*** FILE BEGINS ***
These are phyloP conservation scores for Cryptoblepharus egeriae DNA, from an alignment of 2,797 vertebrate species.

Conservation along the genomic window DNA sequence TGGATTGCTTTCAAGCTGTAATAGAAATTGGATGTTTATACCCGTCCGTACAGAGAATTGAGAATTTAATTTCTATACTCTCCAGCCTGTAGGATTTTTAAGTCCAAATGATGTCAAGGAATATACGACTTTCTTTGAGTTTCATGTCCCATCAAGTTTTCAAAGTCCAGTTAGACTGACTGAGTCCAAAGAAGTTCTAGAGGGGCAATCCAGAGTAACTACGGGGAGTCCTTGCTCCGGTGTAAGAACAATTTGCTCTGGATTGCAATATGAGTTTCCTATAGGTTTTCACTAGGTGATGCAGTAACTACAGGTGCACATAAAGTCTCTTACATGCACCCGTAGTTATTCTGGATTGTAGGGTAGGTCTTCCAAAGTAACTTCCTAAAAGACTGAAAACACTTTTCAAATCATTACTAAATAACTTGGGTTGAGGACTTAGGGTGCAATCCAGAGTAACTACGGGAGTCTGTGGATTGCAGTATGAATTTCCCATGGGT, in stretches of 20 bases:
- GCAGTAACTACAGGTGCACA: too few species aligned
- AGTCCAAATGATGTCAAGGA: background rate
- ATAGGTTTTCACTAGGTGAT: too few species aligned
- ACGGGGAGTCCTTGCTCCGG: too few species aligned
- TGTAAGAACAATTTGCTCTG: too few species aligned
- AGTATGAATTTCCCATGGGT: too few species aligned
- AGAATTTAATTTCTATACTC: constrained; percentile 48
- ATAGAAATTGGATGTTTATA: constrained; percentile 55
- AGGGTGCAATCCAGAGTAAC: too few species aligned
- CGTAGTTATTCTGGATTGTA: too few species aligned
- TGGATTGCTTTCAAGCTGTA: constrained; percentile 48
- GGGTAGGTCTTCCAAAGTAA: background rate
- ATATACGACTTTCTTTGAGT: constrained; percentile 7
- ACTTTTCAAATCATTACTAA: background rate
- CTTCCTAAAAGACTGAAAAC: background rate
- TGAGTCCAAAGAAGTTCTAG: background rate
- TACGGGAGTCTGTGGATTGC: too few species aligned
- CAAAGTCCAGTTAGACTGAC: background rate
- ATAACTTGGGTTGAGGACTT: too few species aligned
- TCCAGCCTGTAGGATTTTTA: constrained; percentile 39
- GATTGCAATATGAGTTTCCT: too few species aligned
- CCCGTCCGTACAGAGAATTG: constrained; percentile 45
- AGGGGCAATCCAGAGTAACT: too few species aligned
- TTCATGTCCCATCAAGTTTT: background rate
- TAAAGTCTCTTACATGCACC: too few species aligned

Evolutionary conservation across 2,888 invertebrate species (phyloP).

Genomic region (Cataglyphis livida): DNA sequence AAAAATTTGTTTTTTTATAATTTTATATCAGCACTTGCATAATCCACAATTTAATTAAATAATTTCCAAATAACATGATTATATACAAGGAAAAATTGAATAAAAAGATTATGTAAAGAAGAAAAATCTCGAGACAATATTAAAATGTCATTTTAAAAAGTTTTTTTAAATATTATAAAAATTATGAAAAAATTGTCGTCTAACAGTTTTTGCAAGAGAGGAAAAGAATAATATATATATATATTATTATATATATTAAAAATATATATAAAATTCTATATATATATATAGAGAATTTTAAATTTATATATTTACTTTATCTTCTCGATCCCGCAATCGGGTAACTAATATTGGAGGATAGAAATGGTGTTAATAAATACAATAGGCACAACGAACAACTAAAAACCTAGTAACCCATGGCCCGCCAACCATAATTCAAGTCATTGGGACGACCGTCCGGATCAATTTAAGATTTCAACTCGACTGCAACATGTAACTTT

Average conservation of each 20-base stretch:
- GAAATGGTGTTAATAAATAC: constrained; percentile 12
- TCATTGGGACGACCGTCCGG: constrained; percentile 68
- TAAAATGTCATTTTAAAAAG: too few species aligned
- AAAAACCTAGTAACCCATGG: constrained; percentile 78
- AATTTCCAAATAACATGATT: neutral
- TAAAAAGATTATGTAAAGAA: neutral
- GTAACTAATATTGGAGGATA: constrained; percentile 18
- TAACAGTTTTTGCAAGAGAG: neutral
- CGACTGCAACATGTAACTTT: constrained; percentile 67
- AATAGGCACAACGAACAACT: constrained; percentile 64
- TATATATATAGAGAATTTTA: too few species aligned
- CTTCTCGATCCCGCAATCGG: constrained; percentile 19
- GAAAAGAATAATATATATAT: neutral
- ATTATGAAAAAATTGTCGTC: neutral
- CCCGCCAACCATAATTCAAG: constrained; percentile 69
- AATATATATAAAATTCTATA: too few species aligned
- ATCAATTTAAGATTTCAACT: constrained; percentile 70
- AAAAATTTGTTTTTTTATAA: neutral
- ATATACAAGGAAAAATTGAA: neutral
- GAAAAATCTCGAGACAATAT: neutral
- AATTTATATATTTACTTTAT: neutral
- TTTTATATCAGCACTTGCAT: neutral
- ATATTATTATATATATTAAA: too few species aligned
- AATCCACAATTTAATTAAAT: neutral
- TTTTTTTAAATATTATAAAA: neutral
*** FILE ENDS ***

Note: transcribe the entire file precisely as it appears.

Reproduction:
These are phyloP conservation scores for Cryptoblepharus egeriae DNA, from an alignment of 2,797 vertebrate species.

Conservation along the genomic window DNA sequence TGGATTGCTTTCAAGCTGTAATAGAAATTGGATGTTTATACCCGTCCGTACAGAGAATTGAGAATTTAATTTCTATACTCTCCAGCCTGTAGGATTTTTAAGTCCAAATGATGTCAAGGAATATACGACTTTCTTTGAGTTTCATGTCCCATCAAGTTTTCAAAGTCCAGTTAGACTGACTGAGTCCAAAGAAGTTCTAGAGGGGCAATCCAGAGTAACTACGGGGAGTCCTTGCTCCGGTGTAAGAACAATTTGCTCTGGATTGCAATATGAGTTTCCTATAGGTTTTCACTAGGTGATGCAGTAACTACAGGTGCACATAAAGTCTCTTACATGCACCCGTAGTTATTCTGGATTGTAGGGTAGGTCTTCCAAAGTAACTTCCTAAAAGACTGAAAACACTTTTCAAATCATTACTAAATAACTTGGGTTGAGGACTTAGGGTGCAATCCAGAGTAACTACGGGAGTCTGTGGATTGCAGTATGAATTTCCCATGGGT, in stretches of 20 bases:
- GCAGTAACTACAGGTGCACA: too few species aligned
- AGTCCAAATGATGTCAAGGA: background rate
- ATAGGTTTTCACTAGGTGAT: too few species aligned
- ACGGGGAGTCCTTGCTCCGG: too few species aligned
- TGTAAGAACAATTTGCTCTG: too few species aligned
- AGTATGAATTTCCCATGGGT: too few species aligned
- AGAATTTAATTTCTATACTC: constrained; percentile 48
- ATAGAAATTGGATGTTTATA: constrained; percentile 55
- AGGGTGCAATCCAGAGTAAC: too few species aligned
- CGTAGTTATTCTGGATTGTA: too few species aligned
- TGGATTGCTTTCAAGCTGTA: constrained; percentile 48
- GGGTAGGTCTTCCAAAGTAA: background rate
- ATATACGACTTTCTTTGAGT: constrained; percentile 7
- ACTTTTCAAATCATTACTAA: background rate
- CTTCCTAAAAGACTGAAAAC: background rate
- TGAGTCCAAAGAAGTTCTAG: background rate
- TACGGGAGTCTGTGGATTGC: too few species aligned
- CAAAGTCCAGTTAGACTGAC: background rate
- ATAACTTGGGTTGAGGACTT: too few species aligned
- TCCAGCCTGTAGGATTTTTA: constrained; percentile 39
- GATTGCAATATGAGTTTCCT: too few species aligned
- CCCGTCCGTACAGAGAATTG: constrained; percentile 45
- AGGGGCAATCCAGAGTAACT: too few species aligned
- TTCATGTCCCATCAAGTTTT: background rate
- TAAAGTCTCTTACATGCACC: too few species aligned

Evolutionary conservation across 2,888 invertebrate species (phyloP).

Genomic region (Cataglyphis livida): DNA sequence AAAAATTTGTTTTTTTATAATTTTATATCAGCACTTGCATAATCCACAATTTAATTAAATAATTTCCAAATAACATGATTATATACAAGGAAAAATTGAATAAAAAGATTATGTAAAGAAGAAAAATCTCGAGACAATATTAAAATGTCATTTTAAAAAGTTTTTTTAAATATTATAAAAATTATGAAAAAATTGTCGTCTAACAGTTTTTGCAAGAGAGGAAAAGAATAATATATATATATATTATTATATATATTAAAAATATATATAAAATTCTATATATATATATAGAGAATTTTAAATTTATATATTTACTTTATCTTCTCGATCCCGCAATCGGGTAACTAATATTGGAGGATAGAAATGGTGTTAATAAATACAATAGGCACAACGAACAACTAAAAACCTAGTAACCCATGGCCCGCCAACCATAATTCAAGTCATTGGGACGACCGTCCGGATCAATTTAAGATTTCAACTCGACTGCAACATGTAACTTT

Average conservation of each 20-base stretch:
- GAAATGGTGTTAATAAATAC: constrained; percentile 12
- TCATTGGGACGACCGTCCGG: constrained; percentile 68
- TAAAATGTCATTTTAAAAAG: too few species aligned
- AAAAACCTAGTAACCCATGG: constrained; percentile 78
- AATTTCCAAATAACATGATT: neutral
- TAAAAAGATTATGTAAAGAA: neutral
- GTAACTAATATTGGAGGATA: constrained; percentile 18
- TAACAGTTTTTGCAAGAGAG: neutral
- CGACTGCAACATGTAACTTT: constrained; percentile 67
- AATAGGCACAACGAACAACT: constrained; percentile 64
- TATATATATAGAGAATTTTA: too few species aligned
- CTTCTCGATCCCGCAATCGG: constrained; percentile 19
- GAAAAGAATAATATATATAT: neutral
- ATTATGAAAAAATTGTCGTC: neutral
- CCCGCCAACCATAATTCAAG: constrained; percentile 69
- AATATATATAAAATTCTATA: too few species aligned
- ATCAATTTAAGATTTCAACT: constrained; percentile 70
- AAAAATTTGTTTTTTTATAA: neutral
- ATATACAAGGAAAAATTGAA: neutral
- GAAAAATCTCGAGACAATAT: neutral
- AATTTATATATTTACTTTAT: neutral
- TTTTATATCAGCACTTGCAT: neutral
- ATATTATTATATATATTAAA: too few species aligned
- AATCCACAATTTAATTAAAT: neutral
- TTTTTTTAAATATTATAAAA: neutral